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Degas - The Absinthe Drinker

In 1805, Henri-Louis Pernod opened a factory, Pernod Fils in Pontarlier, France; the first distillery of an anise-based liqueur in France. The distillery had two stills that produced only sixteen liters a day, but as business increased, 36,000 square meters of land were purchased where a new factory which would average 400 liters a day, was built.The absinthe custom gained broad acceptance in France, aided by the French soldier's thirst for the liqueur and by savvy advertising by Pernod. Soon, they were producing 20,000 liters a day! After the deaths of Pernod & sons,  Louis-Alfred took over the business and by the turn of the century, their daily production of 30,000 liters was distributed to all parts of the world.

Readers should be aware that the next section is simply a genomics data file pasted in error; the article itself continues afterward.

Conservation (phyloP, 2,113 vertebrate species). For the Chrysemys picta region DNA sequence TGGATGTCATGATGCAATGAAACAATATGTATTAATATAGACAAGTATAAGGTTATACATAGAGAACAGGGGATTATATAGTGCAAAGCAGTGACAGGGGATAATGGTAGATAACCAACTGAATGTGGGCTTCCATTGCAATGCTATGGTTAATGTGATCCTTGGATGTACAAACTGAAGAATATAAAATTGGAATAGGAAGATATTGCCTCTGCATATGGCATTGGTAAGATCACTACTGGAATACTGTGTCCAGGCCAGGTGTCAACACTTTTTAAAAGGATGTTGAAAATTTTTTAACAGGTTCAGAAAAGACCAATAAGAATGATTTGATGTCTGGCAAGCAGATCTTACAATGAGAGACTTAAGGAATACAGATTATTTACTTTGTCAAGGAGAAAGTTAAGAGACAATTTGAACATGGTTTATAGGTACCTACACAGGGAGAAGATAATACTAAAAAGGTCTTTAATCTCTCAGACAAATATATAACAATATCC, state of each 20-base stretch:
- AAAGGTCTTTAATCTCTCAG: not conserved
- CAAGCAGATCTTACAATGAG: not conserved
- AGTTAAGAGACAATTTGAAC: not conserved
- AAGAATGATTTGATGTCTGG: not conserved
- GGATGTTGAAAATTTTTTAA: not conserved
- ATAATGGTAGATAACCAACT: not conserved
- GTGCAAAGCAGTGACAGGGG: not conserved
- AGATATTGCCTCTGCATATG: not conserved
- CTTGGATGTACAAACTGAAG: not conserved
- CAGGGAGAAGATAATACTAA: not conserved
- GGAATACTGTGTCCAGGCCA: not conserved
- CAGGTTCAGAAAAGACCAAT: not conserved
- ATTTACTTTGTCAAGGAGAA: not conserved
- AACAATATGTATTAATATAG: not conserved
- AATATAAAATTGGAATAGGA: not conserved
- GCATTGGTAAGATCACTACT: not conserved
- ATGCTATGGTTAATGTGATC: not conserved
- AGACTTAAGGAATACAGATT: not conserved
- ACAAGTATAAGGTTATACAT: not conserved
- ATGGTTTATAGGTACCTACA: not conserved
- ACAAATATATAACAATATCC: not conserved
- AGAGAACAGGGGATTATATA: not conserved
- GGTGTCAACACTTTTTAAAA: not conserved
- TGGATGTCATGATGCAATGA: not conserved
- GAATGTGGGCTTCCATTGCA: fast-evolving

Naturally, absinthe soon found its way to New Orleans, Louisiana. The drink, which was spelled absynthe in an 1837 New Orleans liquor advertisement could be enjoyed under such brand names as Green Opal, Herbsaint and Milky Way. (Today, one can purchase Herb Sainte without wormwood.) The Old Absinthe House, located on the corner of Bourbon and Bienville streets, was frequented by many famous people such as: Mark Twain, Oscar Wilde, Walt Whitman and General Beauregard.